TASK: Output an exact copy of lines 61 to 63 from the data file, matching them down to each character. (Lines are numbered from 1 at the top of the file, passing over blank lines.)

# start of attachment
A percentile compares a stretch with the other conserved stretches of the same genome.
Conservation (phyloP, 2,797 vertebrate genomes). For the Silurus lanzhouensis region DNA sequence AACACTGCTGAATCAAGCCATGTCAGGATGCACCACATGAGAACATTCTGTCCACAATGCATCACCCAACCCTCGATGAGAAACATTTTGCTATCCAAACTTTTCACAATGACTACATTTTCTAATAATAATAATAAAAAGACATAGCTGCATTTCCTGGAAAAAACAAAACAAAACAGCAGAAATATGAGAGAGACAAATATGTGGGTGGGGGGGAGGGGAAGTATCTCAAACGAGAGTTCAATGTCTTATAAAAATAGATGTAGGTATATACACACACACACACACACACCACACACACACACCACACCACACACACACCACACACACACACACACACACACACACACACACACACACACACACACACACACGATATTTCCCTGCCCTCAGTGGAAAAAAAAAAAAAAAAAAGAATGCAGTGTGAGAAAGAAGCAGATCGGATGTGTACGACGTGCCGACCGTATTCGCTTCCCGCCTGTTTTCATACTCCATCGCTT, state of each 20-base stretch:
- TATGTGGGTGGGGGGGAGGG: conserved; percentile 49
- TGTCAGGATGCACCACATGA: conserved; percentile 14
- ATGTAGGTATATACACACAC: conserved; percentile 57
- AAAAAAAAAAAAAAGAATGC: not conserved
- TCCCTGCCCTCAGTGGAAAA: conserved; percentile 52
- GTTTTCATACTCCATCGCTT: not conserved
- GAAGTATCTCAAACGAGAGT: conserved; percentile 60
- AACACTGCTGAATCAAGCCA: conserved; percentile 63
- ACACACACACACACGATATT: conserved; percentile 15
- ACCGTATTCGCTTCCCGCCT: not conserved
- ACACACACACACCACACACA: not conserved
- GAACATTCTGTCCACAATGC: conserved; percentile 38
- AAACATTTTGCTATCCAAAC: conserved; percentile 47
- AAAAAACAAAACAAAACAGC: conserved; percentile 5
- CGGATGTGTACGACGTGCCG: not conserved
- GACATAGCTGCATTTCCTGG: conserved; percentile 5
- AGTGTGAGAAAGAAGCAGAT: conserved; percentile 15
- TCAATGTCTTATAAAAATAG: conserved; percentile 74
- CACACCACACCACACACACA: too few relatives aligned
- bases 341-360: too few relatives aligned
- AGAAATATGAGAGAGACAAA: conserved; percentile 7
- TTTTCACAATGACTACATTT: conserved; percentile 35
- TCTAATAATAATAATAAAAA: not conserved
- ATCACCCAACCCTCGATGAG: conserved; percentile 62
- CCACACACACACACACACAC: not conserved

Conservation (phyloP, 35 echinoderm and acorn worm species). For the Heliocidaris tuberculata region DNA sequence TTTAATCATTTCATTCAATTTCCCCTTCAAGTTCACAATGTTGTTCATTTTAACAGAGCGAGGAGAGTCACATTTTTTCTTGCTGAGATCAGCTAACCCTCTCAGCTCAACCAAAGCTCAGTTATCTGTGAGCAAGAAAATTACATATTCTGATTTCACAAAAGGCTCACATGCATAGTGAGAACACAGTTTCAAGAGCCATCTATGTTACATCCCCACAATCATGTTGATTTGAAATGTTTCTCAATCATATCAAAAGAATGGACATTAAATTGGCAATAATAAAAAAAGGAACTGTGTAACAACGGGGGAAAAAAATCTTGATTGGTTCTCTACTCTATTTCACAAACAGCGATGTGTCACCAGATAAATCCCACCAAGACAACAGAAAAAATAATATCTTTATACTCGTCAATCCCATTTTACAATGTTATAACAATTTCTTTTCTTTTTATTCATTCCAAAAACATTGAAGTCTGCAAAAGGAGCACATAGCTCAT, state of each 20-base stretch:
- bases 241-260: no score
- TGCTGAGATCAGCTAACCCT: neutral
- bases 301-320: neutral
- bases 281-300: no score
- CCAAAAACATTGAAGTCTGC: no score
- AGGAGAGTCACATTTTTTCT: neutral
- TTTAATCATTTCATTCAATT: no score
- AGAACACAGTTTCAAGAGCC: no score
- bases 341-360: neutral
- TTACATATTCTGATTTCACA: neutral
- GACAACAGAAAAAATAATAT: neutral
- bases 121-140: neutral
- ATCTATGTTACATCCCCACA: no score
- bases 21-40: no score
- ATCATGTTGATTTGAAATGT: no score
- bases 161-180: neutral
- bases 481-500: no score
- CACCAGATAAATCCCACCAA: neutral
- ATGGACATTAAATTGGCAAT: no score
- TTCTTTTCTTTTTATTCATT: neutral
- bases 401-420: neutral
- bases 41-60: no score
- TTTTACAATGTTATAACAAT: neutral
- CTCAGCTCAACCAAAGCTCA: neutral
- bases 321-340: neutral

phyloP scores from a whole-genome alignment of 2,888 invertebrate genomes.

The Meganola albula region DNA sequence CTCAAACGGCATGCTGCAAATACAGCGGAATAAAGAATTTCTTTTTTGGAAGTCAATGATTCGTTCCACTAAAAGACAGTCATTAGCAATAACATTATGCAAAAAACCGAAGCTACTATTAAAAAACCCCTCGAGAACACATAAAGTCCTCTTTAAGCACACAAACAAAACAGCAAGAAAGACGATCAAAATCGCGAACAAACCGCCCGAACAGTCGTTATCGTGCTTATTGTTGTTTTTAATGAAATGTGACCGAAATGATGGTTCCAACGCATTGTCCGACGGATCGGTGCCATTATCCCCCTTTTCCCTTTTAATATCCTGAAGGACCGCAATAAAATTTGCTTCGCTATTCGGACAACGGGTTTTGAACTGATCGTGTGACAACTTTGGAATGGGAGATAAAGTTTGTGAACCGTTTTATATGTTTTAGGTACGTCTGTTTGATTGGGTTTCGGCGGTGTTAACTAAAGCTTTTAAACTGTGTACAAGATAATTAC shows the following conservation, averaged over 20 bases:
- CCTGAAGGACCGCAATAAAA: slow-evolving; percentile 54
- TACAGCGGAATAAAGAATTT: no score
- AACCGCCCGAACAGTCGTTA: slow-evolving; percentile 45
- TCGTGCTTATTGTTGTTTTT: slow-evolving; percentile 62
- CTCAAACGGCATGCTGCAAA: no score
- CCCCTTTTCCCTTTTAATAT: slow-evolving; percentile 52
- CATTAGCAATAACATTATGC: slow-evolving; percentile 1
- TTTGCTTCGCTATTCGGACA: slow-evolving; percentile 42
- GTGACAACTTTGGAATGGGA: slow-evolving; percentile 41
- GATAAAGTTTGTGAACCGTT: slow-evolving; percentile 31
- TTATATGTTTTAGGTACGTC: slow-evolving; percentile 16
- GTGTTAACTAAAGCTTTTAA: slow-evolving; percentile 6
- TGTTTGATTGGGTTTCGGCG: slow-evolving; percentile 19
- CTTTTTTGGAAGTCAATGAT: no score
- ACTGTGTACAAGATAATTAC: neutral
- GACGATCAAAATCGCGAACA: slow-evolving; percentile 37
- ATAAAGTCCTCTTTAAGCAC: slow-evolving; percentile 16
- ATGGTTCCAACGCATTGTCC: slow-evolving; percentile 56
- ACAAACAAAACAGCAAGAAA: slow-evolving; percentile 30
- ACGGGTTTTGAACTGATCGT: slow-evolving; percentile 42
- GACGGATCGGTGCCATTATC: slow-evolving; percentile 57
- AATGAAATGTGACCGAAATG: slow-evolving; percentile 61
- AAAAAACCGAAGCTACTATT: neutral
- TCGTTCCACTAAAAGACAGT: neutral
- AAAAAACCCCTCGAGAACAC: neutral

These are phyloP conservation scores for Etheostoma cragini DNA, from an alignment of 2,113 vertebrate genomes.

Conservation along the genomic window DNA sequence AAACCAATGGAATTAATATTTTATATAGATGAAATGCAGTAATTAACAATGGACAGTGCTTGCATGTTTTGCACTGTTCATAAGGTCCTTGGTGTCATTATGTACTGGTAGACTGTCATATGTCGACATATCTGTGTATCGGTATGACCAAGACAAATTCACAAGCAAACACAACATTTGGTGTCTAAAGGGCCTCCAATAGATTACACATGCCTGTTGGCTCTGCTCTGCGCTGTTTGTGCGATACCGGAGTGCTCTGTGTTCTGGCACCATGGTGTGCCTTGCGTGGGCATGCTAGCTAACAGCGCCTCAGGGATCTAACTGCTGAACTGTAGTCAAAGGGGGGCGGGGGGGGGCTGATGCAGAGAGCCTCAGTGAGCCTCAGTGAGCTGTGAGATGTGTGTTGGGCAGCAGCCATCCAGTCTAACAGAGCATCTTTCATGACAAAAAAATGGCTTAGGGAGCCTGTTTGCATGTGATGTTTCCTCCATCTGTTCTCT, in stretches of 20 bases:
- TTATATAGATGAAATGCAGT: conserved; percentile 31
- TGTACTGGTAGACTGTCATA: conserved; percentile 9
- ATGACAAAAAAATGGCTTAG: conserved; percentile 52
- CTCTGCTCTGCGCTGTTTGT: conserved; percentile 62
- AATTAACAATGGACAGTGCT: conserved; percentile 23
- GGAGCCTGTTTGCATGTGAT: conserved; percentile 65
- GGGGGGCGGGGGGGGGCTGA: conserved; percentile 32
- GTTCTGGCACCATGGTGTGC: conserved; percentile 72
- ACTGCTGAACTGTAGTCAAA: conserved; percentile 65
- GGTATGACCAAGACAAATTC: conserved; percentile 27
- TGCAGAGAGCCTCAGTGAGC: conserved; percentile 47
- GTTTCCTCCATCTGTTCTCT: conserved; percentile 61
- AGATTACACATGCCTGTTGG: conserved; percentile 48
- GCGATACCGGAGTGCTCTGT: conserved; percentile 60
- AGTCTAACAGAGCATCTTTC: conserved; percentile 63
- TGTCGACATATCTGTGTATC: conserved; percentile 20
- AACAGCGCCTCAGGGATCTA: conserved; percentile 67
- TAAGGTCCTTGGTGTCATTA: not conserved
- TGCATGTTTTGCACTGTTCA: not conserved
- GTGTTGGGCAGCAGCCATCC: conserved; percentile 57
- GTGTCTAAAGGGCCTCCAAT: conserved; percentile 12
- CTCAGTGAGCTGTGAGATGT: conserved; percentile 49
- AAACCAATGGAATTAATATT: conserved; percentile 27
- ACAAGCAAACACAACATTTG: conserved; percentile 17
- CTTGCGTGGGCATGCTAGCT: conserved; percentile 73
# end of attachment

- CCCCTTTTCCCTTTTAATAT: slow-evolving; percentile 52
- CATTAGCAATAACATTATGC: slow-evolving; percentile 1
- TTTGCTTCGCTATTCGGACA: slow-evolving; percentile 42